On June 12, 1967, the United States Supreme Court ruled in favor of the Loving family in a case that had taken years to resolve. Richard Loving, a white man, and his wife Mildred, a black woman, had been in exile from their home state of Virginia after being arrested and imprisoned under the state’s law against miscegenation (interracial marriage). On that day, “love won” and the Lovings walked away a lawfully wedded couple.
On June 12, 1993, 26 years later to the day, my parents, Jill and Paul Whittaker, walked out of St. Jude’s Church a lawfully wedded couple. My mother was born and raised outside of Washington D.C., to an Italian father and Irish-German mother. My father was born in Jamaica, the descendant of former slaves. They love each other very much.
And now, another 26 years later, dancing to the thrum of synthetic bass and backlit by rainbow discos, I look at the white boy who’s looking back at me from across the room. I wonder what to do. And I feel guilty.
From my childhood, I was trained to whitewash my happily ever after. It’s no wonder that the man I dreamed of was always brunette or blonde, not when films, books, and art all fed me an image of beauty that ran the spectrum from Al Pacino in “The Godfather” (somewhat white) to Matthew Macfayden in “Pride and Prejudice” (VERY white). I was led to believe that the only romantic future possible lay in white bodies.
This isn’t an isolated phenomenon. Cultural imperialism is the idea that society “tak[es] the culture of the ruling class and establish[es] it as the norm.” In other words, we live in a white supremacist world, where power and capital is disproportionately concentrated in the hands of white communities and individuals. This power and capital then moves beyond the material; our society’s norms―how we define everything, including beauty―are all white-centric. To be white is to be beautiful. And thus to be not white―to be black―is to be ugly.
The danger of white beauty standards is not just that white people and the culture at large see black people as undesirable. Black people are so socialized, so caught in the trap of cultural imperialism, that we ourselves become convinced that they’re right. Bleaching one’s own skin (which is a world-wide epidemic) is only the extreme. We become convinced that white people truly are beautiful, and we are not. By being taught to hate ourselves, we learn to hate others who look like us.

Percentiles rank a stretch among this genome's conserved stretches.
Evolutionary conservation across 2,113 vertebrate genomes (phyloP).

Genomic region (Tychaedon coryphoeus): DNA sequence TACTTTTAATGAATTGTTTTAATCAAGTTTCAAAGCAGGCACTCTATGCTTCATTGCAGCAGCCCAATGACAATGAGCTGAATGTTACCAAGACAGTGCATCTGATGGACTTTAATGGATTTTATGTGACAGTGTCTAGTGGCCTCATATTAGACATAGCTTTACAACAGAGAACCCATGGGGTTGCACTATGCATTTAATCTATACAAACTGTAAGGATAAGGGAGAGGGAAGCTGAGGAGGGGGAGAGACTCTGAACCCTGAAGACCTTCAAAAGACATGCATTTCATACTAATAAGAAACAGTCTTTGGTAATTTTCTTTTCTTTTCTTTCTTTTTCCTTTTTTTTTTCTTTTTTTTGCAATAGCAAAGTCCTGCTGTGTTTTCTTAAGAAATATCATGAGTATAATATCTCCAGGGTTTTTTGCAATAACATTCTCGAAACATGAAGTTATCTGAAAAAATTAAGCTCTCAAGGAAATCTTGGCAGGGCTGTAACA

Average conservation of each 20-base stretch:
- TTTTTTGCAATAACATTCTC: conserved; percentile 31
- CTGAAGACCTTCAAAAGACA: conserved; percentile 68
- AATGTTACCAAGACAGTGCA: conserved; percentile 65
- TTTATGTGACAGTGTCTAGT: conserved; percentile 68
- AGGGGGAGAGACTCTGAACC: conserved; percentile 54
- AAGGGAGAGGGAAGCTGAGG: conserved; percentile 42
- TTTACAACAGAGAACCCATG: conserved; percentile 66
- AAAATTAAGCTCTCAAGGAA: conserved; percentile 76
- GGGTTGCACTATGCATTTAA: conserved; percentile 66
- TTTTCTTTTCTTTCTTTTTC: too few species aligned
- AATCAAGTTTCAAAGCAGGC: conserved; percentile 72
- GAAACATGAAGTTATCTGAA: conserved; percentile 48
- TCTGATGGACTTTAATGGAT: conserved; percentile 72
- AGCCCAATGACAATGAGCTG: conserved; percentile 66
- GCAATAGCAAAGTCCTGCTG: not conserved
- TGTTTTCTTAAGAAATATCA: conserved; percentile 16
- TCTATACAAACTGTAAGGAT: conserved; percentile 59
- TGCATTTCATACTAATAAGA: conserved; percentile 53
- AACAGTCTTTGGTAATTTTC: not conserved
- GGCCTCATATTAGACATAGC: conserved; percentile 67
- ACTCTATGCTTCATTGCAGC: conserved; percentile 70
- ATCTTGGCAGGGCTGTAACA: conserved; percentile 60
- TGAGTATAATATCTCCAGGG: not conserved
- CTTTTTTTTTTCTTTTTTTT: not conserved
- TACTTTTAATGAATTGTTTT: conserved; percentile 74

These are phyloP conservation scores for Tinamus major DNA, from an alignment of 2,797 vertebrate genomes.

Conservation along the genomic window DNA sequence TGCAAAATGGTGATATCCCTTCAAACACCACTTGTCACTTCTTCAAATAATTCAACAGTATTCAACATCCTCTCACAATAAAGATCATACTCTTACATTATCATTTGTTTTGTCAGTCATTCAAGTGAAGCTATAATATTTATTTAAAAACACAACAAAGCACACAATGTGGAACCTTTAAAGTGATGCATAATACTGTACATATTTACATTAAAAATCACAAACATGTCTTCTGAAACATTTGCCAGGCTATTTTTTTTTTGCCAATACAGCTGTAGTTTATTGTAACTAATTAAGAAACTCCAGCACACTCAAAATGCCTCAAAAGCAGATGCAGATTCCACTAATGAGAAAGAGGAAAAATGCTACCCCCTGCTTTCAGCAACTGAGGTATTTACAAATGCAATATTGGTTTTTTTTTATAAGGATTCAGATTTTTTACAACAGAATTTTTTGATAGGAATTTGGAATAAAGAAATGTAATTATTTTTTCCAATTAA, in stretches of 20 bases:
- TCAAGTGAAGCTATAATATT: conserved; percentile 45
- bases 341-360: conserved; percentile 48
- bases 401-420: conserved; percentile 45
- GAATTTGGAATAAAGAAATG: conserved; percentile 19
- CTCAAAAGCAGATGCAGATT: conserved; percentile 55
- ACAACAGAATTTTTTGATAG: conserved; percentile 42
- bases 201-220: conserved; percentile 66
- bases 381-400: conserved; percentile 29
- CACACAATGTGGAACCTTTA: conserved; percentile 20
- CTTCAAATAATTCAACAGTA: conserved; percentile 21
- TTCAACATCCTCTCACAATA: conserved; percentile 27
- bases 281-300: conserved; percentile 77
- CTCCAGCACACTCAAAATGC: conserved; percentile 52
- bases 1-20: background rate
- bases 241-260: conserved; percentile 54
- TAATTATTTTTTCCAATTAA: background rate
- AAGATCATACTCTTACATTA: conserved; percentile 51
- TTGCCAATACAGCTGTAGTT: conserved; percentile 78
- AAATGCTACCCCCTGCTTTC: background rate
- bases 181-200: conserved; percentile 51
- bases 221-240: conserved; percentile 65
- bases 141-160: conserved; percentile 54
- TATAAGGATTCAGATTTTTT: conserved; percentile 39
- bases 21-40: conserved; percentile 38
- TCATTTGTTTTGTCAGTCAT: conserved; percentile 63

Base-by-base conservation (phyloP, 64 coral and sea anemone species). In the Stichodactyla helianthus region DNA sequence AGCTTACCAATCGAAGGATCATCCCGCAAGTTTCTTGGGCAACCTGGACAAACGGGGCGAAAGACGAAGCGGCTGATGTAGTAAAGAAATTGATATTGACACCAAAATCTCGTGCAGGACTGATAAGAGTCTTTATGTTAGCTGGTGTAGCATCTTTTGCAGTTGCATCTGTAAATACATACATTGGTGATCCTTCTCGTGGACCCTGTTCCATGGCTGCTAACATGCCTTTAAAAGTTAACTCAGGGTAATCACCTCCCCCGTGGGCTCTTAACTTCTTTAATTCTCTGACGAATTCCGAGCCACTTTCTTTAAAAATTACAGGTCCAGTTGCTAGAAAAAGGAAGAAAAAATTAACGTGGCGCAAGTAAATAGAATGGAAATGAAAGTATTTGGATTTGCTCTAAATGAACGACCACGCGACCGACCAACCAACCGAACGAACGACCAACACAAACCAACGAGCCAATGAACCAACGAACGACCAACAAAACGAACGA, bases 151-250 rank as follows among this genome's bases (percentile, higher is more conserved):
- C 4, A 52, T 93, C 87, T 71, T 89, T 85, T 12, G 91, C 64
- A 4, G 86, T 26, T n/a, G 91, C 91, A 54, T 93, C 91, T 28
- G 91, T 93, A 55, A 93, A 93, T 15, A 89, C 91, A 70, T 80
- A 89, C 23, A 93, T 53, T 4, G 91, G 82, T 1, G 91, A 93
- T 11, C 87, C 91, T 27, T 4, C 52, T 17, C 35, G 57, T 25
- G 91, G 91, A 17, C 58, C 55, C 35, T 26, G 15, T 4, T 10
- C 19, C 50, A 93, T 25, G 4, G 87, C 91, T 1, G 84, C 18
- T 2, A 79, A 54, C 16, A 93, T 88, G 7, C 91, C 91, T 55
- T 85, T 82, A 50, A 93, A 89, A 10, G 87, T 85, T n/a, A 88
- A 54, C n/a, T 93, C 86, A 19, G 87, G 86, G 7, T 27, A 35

Love, then, is political and powerful. What we as the devalued do matters. Too often, the black community abandons itself, refusing to acknowledge its own beauty, seeking for love elsewhere. Too often, we buy into the lies, and suffer for it. At its core, black love for black bodies is a defense mechanism, a survival tactic; for a black body to love another black body is to love oneself. Black love is beautiful because it is a rejection of the lies. It embraces our glory as living, breathing beings that are worth loving.
All this is well and good. But I am a light-skinned black man with a white mother. And that brings with it a whole host of complications.
I believe that I have a responsibility to validate blackness and its beauty. And yet I struggle to detach myself from the lies this culture teaches us. I know that an attraction to white bodies is the result of centuries of devaluation of black bodies. But, as guilty and ashamed as it makes me, I know that brainwashing of that scale and strength cannot be thrown off easily. As a light-skinned black man specifically, I benefit from centuries of exotification and fetishization of light-skinned people of color. I may be black, but I’m not too black. I can have a seat at the master’s table, if I want. I get to choose; too many black people, too many other black queer men don’t get that choice. Colorism is real; it’s the same fiction that tied Uncle Toms to their masters. At the end of the day, we all want to belong to that which excludes us. So when I am given that opportunity, it takes work to shrug it off.
And all the while, I’m thinking of my parents. 53 years ago, I could only have been a dream, because 53 years ago the state would have been fully within its rights to arrest my parents for loving each other. My parents have never had it easy. The world has worked against them since they first fell in love. I could never judge them. As much as I wish to trust only black love, I cannot deny the meaning of my parents’ struggle. To ignore them ―is to ignore reality. Nor can I separate myself from that part of who I am. I am a product of struggle, in more ways than one. I am a product of my black ancestors’ struggle to love themselves and each other. But I am also the product of my parents’ struggle to be with each other.This is Dating While Black: constantly conflicted, knees buckling under the weight of contradictory responsibilities passed on by those who’ve come before. As I stand there on that dance floor, I look at that white boy and I know that what I do next brings with it centuries of baggage. And I feel guilty, no matter what I choose.
Nicholas P. Whittaker ’19 is a Philosophy concentrator living in Adams House. His column appears on alternate Tuesdays.